Deployments with Quality Gates

This use case gives an overview of deployments using quality gates and blue/green deployments of a new service version.

About this use case

When developing an application, sooner or later you need to update a service in a production environment. To conduct this in a controlled manner and without impacting end-user experience, the quality of the new service has to be ensured and adequate deployment strategies must be in place. For example, blue-green deployments are well-known strategies to roll out a new service version by also keeping the previous service version available if something goes wrong.

For this use case, we prepared a slow and a regular version of the carts service:

Image Description
docker.io/keptnexamples/carts:0.8.2 Processes each request with a slowdown of 1 second
docker.io/keptnexamples/carts:0.8.3 Processes each request without any slowdown

In this use case, we will try to deploy these two versions. During this deployment process, the versions have to pass a quality gate in the staging environment in order to get promoted to the production environment. This quality gate checks whether the average response time of the service is under 1 second. If the response time exceeds this threshold, the performance evaluation will be marked as failed.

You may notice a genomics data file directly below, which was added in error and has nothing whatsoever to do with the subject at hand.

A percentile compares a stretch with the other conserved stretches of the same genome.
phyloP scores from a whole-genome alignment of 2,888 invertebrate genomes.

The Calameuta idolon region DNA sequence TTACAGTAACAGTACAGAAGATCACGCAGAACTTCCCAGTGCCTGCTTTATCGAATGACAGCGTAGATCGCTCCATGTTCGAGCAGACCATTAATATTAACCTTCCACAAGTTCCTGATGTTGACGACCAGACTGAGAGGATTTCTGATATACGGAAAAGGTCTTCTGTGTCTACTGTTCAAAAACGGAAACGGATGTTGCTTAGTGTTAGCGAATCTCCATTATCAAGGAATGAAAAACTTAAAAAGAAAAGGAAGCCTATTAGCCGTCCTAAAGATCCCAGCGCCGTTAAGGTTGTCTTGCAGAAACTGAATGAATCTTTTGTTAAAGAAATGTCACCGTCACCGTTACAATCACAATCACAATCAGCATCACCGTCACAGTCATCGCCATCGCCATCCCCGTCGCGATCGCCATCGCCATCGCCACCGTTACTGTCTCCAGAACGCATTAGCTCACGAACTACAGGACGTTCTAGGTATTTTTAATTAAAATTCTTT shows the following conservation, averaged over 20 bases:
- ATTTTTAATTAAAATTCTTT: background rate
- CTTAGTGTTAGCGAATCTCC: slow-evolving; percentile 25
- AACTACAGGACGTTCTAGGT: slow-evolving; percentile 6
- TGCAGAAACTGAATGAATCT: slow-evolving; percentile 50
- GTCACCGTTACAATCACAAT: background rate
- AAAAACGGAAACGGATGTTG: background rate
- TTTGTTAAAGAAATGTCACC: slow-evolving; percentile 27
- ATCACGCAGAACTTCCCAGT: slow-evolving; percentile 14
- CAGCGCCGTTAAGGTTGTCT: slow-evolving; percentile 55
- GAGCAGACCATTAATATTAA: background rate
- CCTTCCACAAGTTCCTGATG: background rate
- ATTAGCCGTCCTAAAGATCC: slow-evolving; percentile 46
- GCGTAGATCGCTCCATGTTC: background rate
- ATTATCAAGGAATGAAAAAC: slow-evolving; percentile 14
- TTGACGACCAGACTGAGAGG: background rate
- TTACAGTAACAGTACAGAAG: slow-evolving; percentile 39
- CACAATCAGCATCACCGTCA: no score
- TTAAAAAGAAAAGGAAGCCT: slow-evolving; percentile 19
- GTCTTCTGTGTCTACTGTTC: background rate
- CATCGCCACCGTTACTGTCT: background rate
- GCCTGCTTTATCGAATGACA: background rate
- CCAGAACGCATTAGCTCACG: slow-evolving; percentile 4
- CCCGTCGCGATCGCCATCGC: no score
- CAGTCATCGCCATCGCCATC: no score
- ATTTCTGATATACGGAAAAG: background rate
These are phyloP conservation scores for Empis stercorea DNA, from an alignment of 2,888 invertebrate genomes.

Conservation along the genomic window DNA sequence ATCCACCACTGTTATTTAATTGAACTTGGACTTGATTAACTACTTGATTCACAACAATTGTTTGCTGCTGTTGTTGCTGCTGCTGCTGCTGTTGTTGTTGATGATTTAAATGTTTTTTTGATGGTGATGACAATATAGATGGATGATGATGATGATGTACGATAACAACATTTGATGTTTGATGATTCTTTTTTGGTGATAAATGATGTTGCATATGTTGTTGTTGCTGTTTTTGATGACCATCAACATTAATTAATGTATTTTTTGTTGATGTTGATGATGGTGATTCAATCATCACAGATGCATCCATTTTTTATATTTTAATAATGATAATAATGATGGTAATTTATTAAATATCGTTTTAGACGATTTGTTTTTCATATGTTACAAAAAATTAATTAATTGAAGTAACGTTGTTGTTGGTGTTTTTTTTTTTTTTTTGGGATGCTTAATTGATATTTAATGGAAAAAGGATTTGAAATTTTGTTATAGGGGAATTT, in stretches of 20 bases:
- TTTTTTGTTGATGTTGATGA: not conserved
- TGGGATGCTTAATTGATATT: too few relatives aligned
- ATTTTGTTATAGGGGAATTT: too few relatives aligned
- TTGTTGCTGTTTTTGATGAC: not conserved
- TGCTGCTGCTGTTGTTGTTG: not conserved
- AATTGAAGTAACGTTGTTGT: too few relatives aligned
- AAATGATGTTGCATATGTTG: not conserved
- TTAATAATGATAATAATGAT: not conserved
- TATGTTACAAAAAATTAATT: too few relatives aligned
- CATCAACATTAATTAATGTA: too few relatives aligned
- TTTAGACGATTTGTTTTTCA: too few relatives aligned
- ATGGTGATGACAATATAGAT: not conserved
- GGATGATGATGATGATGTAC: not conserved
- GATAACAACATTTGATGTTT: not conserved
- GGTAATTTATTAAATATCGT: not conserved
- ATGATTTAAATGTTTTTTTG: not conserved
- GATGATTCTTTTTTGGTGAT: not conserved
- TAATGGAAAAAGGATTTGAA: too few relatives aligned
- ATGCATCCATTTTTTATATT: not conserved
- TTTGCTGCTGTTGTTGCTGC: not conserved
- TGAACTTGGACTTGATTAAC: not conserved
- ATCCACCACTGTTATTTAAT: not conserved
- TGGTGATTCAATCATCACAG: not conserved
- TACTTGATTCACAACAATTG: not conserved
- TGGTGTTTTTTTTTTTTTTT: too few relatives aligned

In overview, we will conduct these two scenarios:

First, we will try to deploy the slow version of the carts service (v0.8.2). Therefore, keptn will deploy this new version into the dev environment where functional tests will be executed. After passing these functional tests, keptn will promote this service into the staging environment by releasing it as the blue or green version next to the previous version of the service. Then, keptn will route traffic to this new version by changing the configuration of the virtual service (i.e., by setting weights for the routes between blue and green) and keptn will start the defined performance test. Using the monitoring results of this performance test will allow Pitometer to evaluate the quality gate. This slow version will not pass the quality gate and, hence, the deployment will be rejected. Furthermore, keptn will direct the requests to the service to the previous working deployment of the service.

Second, we will deploy the regular version of the carts service (v0.8.3). Therefore, keptn will conduct the same steps as before except that this version will now pass the quality gate. Hence, this regular version will be promoted into the production environment.